Sacha Lichine Single Blend Rose 2016
Single Blend has a bright, blush color with an elegant nose. It is both full and balanced and has a fresh finish. This wine is dry. The pressing is direct and made carefully while aged with bâtonnage.
Born in Bordeaux and educated in the U.S, Sacha Lichine began working at his family’s property, Chateau Prieuré Lichine, during the summers of his youth. At age 23, Sacha began his career by engaging in a variety of endevors including organizing luxury wine tours in France and establishing a negociant Sacha Lichine Estate Selections for wines from Burgundy and the Rhone.
His 2006 acquisition of Chateau d’Esclans in Provence has resulted in building a world class brand while providing a strong contribution to unprecedented growth within the Rose category.
A small category representing the wines that either fall outside of appellation lines or don’t subscribe to the law and traditions set forth by the French government within certain classified appellations, “Vin de France” is a catch-all that includes some of the most basic French wines as well as those of superior quality. The category includes large production, value-driven wines. It also includes some that were made with a great deal of creativity, diligence and talent by those who desire to make wine outside of governmental restrictions. These used to be called Vin de Table (table wine) but were renamed to compete with other European countries' wines of similar quality.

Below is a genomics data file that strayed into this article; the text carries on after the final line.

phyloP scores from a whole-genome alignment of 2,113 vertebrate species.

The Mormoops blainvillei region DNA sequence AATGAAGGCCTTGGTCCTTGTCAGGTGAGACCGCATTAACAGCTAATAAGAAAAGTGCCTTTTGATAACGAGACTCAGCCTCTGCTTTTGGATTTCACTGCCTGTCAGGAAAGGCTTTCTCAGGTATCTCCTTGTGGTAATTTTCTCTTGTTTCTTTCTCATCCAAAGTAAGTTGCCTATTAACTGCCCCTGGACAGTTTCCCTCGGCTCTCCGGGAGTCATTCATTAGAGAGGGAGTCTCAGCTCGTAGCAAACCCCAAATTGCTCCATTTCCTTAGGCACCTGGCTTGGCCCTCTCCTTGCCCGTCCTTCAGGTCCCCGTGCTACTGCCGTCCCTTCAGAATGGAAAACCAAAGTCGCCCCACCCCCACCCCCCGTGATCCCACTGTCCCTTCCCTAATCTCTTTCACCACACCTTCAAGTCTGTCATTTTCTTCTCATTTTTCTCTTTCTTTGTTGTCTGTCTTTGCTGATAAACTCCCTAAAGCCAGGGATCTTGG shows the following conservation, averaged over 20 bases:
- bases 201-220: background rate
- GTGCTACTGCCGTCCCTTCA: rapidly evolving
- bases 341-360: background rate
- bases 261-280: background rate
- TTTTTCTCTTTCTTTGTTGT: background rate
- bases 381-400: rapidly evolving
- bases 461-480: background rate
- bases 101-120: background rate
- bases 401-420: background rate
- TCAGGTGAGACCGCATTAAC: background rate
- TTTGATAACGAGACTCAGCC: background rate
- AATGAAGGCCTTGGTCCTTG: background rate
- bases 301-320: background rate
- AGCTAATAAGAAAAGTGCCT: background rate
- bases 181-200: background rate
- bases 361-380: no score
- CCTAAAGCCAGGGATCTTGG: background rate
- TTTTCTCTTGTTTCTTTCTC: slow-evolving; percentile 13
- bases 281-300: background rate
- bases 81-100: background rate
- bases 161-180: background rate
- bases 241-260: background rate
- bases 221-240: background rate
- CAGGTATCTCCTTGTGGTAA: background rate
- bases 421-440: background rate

Whether it’s playful and fun or savory and serious, most rosé today is not your grandmother’s White Zinfandel, though that category remains strong. Pink wine has recently become quite trendy, and this time around it’s commonly quite dry. It is produced throughout the world from a vast array of grape varieties, but the most successful sources are California, southern France (particularly Provence), and parts of Spain and Italy.
Since the pigment in red wines comes from keeping fermenting juice in contact with the grape skins for an extended period, it follows that a pink wine can be made using just a brief period of skin contact—usually just a couple of days. The resulting color will depend on the grape variety and the winemaking style, ranging from pale salmon to deep magenta. These wines are typically fresh and fruity, fermented at cool temperatures in stainless steel to preserve the primary aromas and flavors. Most rosé, with a few notable exceptions, should be drunk rather young, within a few years of the vintage.